This course explores creative uses of artificial intelligence and machine learning, including deep learning, reinforcement learning, and agent-based simulation, specifically focusing on opportunities in arts and design. We are currently in the midst of an explosion of new ideas related to automatic and interactive information processing; advances in artificial intelligence and machine learning are rapidly finding their way into all corners of contemporary life. In addition to better understanding the nature of these advances (and learning how to make use of them), we will explore approaches to thinking critically about their transformative power. The course has a dual focus: first, we will survey contemporary creative applications of deep learning in design, media arts, music, games, and other creative fields; second, students will be asked to design and develop their own creative projects. That is, in addition to the completion of weekly readings and assignments, students will be responsible for a series of projects that involve the creation, demonstration, and documentation of creative AI techniques. Coursework will be organized around the development of these projects, to be completed collaboratively in small groups, culminating in a final project for the quarter.

Tentatively Planned - Fall 2022

Water and Sanitation Justice (SOCY 173X)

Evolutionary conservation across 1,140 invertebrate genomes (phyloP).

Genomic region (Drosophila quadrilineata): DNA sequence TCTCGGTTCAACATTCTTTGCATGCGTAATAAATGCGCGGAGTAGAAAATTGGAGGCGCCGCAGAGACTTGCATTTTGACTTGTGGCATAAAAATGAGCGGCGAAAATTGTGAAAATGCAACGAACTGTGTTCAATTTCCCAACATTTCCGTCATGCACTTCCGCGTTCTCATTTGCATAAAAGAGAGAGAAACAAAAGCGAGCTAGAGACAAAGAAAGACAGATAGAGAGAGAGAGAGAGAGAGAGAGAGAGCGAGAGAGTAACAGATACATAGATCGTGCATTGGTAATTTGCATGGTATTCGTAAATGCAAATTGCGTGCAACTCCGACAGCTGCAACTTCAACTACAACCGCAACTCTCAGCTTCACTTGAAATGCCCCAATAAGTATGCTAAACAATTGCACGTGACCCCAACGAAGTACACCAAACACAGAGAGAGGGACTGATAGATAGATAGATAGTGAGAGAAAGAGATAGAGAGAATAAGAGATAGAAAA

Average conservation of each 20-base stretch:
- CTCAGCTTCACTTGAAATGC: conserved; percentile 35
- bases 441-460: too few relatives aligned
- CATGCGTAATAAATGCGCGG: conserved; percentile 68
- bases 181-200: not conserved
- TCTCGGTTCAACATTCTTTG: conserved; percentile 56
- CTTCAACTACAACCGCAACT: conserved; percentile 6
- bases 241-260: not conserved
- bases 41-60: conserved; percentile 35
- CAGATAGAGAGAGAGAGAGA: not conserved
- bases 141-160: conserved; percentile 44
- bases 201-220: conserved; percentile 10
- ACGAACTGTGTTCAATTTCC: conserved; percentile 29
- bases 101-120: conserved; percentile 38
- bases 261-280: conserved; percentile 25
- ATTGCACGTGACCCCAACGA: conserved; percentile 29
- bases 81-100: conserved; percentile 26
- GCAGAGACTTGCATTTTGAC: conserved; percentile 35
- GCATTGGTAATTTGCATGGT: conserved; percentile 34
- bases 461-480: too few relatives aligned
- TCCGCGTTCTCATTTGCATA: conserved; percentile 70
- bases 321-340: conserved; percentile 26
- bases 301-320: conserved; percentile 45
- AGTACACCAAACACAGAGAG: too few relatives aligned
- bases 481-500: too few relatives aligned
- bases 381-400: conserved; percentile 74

This online undergraduate course will explore the many manifestations of water and sanitation justice and injustice on multiple interlocking scales (i.e. local, national, transnational) while illustrating analytical ideas connecting to a range of social processes including urbanization and infrastructure development, deprivation, and exclusion, privatization of land and water, and claims for human rights. Students will learn from a range of cases in the global south and the global north and use key technical and social concepts to address rights, equity, and justice with respect to water and sanitation. This unique course was developed by an interdisciplinary team of scholars with varying methodological and place-based expertise. Each week was designed, and will be taught, by a different team member. Some weeks have multiple short readings that give different dimensions of the week's theme (e.g. newspaper articles) while other weeks have academic papers. This diverse approach will acquaint you with theoretical and practical knowledge about water and sanitation justice.